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How to Help Kids Compassionately When They Feel Rejected

Parenting Tips on Helping Kids with Social Rejection

Parenting Tips for Kids Who Feel Socially Rejected

Social anxiety is usually about kids fearing interpersonal rejection. No one likes to feel like they are excluded or being treated unfairly. Most kids like to feel part of a circle of friends. They want to believe that they are included in a group. If for example, they are rejected by being excluded at recess or not being invited to a party, they will come home in a down cast mood.

The more kids are able to talk about these experiences, the sooner they feel calm enough to be able to do something about feeling they belong again. But how do you help a rejected child want to talk without feeling humiliated?

Parenting Tips for Helping Rejected Kids

  1. Quietly observe your child seems to feel down and out. Ask if they feel like talking about it. Probably, they’ll feel embarrassed and brush you off, but tell them when they’re up to it, you’re ready to listen.
  2. Notice on your own if there is a pattern in your child or teen getting excluded frequently. If your child is young, touch base with a teacher to ask if your child is having stress socially so you are aware of the difficulty.
  3. Consider if there are stressors at home that may be acted out in school such as marital tensions that affect your child in such a way that he is isolating himself at school because he’s so sad and confused.
  4. If your child comes home and is curt with you or throws a back pack down abruptly and doesn’t feel like following usual routines of snack and homework, tell them you are guessing that something didn’t go right, and can you help? This is better than chastising them for not following routines. Take their actions as a message indicating something is wrong.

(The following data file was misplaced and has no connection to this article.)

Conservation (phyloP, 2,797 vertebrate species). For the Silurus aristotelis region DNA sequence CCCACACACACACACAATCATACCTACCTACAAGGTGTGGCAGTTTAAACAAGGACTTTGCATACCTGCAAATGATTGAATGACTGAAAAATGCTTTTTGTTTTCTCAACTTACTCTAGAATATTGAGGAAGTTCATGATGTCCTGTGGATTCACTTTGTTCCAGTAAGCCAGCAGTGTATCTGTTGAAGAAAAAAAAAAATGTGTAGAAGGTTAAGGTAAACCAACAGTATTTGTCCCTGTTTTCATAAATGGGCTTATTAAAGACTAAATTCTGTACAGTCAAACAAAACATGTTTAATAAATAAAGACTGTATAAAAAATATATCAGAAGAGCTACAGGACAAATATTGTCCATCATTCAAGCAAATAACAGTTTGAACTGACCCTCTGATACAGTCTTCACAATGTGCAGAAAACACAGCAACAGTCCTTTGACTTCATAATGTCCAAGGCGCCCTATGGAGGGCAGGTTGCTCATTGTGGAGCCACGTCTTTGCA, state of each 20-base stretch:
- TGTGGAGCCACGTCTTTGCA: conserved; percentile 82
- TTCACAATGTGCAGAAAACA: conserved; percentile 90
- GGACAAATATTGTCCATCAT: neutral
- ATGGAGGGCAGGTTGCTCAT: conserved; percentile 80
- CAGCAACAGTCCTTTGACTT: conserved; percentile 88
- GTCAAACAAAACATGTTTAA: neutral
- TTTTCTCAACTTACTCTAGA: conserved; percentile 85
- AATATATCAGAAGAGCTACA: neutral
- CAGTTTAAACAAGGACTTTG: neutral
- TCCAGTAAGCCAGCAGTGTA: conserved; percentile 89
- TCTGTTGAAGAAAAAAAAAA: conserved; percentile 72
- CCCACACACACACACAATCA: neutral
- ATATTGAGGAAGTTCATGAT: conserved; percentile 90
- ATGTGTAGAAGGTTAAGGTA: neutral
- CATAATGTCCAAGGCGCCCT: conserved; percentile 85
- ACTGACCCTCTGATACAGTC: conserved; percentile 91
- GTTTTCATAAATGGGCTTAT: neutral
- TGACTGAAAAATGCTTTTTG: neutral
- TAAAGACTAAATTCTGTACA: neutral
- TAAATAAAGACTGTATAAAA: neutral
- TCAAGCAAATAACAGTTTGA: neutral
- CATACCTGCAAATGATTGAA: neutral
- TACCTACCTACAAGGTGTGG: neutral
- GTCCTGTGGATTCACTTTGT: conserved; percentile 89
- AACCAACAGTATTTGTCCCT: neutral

5. Younger kids are less guarded than teens and may right off tell you what happened. Listen without judgment or interruption and let them blow off steam. Then try and help them recreate the incident in detail including how they handled it. Before giving advice, ask them if they wish things had happened differently. Slowly lead to could they or others have handled things in other ways, so they see there might be options they haven’t considered.
  6. If your teen is moody, be careful to keep your distance. Give them time to cool off and be on their own. Later, give a quiet knock on their door and gently ask, “What’s up?” If they say, “nothing much” you can offer that you’ve noticed today they seem out of sorts. In other words, slowly enter your child’s world so they can discuss whatever has hurt them.
  7. Talk casually at first, maybe about your own day, and then slowly ask about their day. First discuss nonessentials as a pathway to discussing more important matters. Let your teen know you can sense something is up and whenever they feel like it, you’re open to listening.
  8. The important key is not to chastise a sullen kid for not doing their homework right away or beginning to text and email their friends instead. They may need to find their own way out of their feelings without your interference. Respect that need by giving them space. When they are calmer, you can suggest that it’s hard to do homework when something is upsetting. Can you help?
  9. Recall a time when you felt rejected by friends or out of the loop. Your experience may help you get in touch with how your child or teen feels. This self-reflection may help you know how to approach your individual child or teen in a way they can accept your guidance.

Personal rejection is part of growing up with peers but when it happens to your son or daughter it feels momentous to them. They won’t feel this can happen to anyone, but they’ll feel unlikeable and at worst, self-loathing. Try to ease their burden by not having high expectations of following rules or chores that day but giving them leeway to sort themselves out. The ultimate goal is to help them help themselves by reviewing what occurred and considering other alternative outcomes should they be able to consider the incident from different perspectives. If you are sensitive to their experiences, they will sense your compassion which in itself may be relieving.

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